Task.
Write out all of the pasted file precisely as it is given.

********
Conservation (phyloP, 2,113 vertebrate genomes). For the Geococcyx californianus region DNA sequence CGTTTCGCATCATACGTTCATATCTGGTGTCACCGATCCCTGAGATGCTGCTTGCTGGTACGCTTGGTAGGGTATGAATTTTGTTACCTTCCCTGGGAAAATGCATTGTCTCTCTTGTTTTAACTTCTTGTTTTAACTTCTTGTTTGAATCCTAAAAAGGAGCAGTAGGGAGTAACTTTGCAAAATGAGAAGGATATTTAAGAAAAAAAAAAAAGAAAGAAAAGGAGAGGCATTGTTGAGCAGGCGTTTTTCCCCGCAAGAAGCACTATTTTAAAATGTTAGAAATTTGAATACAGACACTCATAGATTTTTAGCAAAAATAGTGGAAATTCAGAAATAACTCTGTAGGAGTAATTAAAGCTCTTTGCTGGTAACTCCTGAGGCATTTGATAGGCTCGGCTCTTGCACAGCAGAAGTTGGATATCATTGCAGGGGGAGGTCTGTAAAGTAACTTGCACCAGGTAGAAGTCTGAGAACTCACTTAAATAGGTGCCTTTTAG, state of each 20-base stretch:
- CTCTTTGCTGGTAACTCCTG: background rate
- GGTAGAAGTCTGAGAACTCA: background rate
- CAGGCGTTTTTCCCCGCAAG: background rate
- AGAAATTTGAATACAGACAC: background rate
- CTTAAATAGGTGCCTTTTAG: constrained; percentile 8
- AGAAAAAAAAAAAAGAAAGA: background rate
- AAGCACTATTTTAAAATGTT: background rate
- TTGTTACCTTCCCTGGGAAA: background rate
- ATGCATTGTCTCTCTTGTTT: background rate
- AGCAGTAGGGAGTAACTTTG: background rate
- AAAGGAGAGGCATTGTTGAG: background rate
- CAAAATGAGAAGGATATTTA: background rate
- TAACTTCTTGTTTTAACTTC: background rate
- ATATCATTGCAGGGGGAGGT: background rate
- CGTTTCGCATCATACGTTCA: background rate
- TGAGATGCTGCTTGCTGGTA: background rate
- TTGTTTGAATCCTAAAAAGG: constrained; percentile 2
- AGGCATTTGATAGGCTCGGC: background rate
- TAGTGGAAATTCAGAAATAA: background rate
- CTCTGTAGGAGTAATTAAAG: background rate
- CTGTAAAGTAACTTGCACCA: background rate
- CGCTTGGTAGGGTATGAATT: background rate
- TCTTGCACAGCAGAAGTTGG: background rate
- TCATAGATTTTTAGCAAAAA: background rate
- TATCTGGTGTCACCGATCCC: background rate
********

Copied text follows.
Conservation (phyloP, 2,113 vertebrate genomes). For the Geococcyx californianus region DNA sequence CGTTTCGCATCATACGTTCATATCTGGTGTCACCGATCCCTGAGATGCTGCTTGCTGGTACGCTTGGTAGGGTATGAATTTTGTTACCTTCCCTGGGAAAATGCATTGTCTCTCTTGTTTTAACTTCTTGTTTTAACTTCTTGTTTGAATCCTAAAAAGGAGCAGTAGGGAGTAACTTTGCAAAATGAGAAGGATATTTAAGAAAAAAAAAAAAGAAAGAAAAGGAGAGGCATTGTTGAGCAGGCGTTTTTCCCCGCAAGAAGCACTATTTTAAAATGTTAGAAATTTGAATACAGACACTCATAGATTTTTAGCAAAAATAGTGGAAATTCAGAAATAACTCTGTAGGAGTAATTAAAGCTCTTTGCTGGTAACTCCTGAGGCATTTGATAGGCTCGGCTCTTGCACAGCAGAAGTTGGATATCATTGCAGGGGGAGGTCTGTAAAGTAACTTGCACCAGGTAGAAGTCTGAGAACTCACTTAAATAGGTGCCTTTTAG, state of each 20-base stretch:
- CTCTTTGCTGGTAACTCCTG: background rate
- GGTAGAAGTCTGAGAACTCA: background rate
- CAGGCGTTTTTCCCCGCAAG: background rate
- AGAAATTTGAATACAGACAC: background rate
- CTTAAATAGGTGCCTTTTAG: constrained; percentile 8
- AGAAAAAAAAAAAAGAAAGA: background rate
- AAGCACTATTTTAAAATGTT: background rate
- TTGTTACCTTCCCTGGGAAA: background rate
- ATGCATTGTCTCTCTTGTTT: background rate
- AGCAGTAGGGAGTAACTTTG: background rate
- AAAGGAGAGGCATTGTTGAG: background rate
- CAAAATGAGAAGGATATTTA: background rate
- TAACTTCTTGTTTTAACTTC: background rate
- ATATCATTGCAGGGGGAGGT: background rate
- CGTTTCGCATCATACGTTCA: background rate
- TGAGATGCTGCTTGCTGGTA: background rate
- TTGTTTGAATCCTAAAAAGG: constrained; percentile 2
- AGGCATTTGATAGGCTCGGC: background rate
- TAGTGGAAATTCAGAAATAA: background rate
- CTCTGTAGGAGTAATTAAAG: background rate
- CTGTAAAGTAACTTGCACCA: background rate
- CGCTTGGTAGGGTATGAATT: background rate
- TCTTGCACAGCAGAAGTTGG: background rate
- TCATAGATTTTTAGCAAAAA: background rate
- TATCTGGTGTCACCGATCCC: background rate